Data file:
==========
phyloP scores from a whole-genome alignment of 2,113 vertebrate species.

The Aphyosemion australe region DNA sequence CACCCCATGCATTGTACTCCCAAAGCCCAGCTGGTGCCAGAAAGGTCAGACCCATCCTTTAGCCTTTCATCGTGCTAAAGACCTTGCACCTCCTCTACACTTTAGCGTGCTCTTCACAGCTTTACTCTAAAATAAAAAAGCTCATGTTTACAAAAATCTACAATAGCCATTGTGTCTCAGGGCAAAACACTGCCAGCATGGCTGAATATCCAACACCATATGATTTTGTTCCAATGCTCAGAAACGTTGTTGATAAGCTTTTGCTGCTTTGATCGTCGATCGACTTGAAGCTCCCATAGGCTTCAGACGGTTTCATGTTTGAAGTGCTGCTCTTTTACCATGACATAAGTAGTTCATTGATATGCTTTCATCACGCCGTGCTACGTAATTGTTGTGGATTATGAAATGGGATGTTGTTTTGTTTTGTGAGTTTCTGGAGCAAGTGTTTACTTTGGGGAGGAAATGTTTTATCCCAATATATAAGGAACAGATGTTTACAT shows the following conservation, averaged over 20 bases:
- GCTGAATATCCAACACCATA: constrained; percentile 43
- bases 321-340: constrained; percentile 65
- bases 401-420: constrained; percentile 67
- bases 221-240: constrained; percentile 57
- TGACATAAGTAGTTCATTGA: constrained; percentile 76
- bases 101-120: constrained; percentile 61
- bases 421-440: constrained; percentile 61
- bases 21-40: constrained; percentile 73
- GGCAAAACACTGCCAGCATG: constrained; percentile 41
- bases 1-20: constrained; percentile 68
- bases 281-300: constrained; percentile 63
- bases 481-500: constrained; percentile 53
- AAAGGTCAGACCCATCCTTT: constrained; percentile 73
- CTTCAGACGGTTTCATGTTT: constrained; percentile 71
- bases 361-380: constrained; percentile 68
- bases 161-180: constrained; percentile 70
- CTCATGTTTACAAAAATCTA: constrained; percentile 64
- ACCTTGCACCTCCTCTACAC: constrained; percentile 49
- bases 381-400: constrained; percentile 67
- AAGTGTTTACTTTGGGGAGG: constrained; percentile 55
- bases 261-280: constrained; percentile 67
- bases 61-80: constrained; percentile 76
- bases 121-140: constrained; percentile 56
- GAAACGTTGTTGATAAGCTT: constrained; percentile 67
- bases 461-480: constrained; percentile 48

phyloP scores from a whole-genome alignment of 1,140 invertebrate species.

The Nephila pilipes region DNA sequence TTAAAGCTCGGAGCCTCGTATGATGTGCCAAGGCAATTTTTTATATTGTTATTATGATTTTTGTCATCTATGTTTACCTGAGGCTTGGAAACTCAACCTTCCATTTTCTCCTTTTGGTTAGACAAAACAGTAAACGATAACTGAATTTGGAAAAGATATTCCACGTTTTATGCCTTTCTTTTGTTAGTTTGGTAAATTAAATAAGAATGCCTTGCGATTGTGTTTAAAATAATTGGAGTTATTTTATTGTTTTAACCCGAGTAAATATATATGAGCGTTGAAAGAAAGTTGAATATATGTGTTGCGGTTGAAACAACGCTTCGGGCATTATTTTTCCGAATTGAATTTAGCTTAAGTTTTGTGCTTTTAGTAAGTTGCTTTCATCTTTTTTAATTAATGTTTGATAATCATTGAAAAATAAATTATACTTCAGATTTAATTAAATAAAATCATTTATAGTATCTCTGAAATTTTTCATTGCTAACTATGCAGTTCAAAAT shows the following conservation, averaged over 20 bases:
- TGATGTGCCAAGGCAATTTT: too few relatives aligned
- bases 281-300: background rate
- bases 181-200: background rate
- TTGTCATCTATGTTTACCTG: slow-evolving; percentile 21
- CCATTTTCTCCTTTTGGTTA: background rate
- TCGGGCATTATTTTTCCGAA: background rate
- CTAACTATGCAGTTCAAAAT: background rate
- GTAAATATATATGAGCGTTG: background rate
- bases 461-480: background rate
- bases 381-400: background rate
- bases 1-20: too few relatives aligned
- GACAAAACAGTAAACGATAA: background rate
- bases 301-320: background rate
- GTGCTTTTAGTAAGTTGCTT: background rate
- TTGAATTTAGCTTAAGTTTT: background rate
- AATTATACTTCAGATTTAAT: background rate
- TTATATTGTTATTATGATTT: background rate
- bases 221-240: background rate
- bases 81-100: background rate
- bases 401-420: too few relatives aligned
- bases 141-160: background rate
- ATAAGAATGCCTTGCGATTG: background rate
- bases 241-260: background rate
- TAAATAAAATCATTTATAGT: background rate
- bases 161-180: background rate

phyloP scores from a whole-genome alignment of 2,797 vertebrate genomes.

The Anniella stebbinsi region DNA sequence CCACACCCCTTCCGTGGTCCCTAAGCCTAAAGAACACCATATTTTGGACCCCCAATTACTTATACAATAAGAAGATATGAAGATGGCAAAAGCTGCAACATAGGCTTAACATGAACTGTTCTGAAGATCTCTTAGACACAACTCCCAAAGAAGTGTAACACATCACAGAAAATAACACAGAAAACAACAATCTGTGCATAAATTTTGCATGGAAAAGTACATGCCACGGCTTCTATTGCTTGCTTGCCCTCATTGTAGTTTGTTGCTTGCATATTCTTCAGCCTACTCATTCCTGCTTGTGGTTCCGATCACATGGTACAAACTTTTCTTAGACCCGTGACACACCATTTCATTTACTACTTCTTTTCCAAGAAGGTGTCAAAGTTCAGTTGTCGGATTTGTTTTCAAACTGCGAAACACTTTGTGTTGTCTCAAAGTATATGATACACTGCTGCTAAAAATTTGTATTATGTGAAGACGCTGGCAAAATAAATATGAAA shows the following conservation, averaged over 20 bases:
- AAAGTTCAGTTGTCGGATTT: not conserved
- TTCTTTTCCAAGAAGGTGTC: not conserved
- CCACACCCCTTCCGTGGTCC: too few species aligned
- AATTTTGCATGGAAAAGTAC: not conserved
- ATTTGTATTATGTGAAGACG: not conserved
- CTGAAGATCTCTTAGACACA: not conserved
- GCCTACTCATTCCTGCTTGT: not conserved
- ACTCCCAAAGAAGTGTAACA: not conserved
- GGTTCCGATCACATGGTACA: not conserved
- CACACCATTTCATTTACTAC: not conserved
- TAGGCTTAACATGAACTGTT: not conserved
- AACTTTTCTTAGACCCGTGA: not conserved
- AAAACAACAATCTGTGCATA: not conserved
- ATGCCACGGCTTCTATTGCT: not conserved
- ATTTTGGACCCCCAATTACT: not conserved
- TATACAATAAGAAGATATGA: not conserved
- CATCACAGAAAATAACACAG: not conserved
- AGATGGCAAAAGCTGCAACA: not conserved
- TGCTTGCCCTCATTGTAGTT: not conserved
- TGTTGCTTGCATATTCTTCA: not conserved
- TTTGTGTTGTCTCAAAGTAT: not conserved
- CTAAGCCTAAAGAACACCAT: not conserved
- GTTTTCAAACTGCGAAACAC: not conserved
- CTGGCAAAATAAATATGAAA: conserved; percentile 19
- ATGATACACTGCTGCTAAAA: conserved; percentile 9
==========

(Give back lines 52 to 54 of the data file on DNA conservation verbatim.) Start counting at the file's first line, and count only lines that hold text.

- bases 241-260: background rate
- TAAATAAAATCATTTATAGT: background rate
- bases 161-180: background rate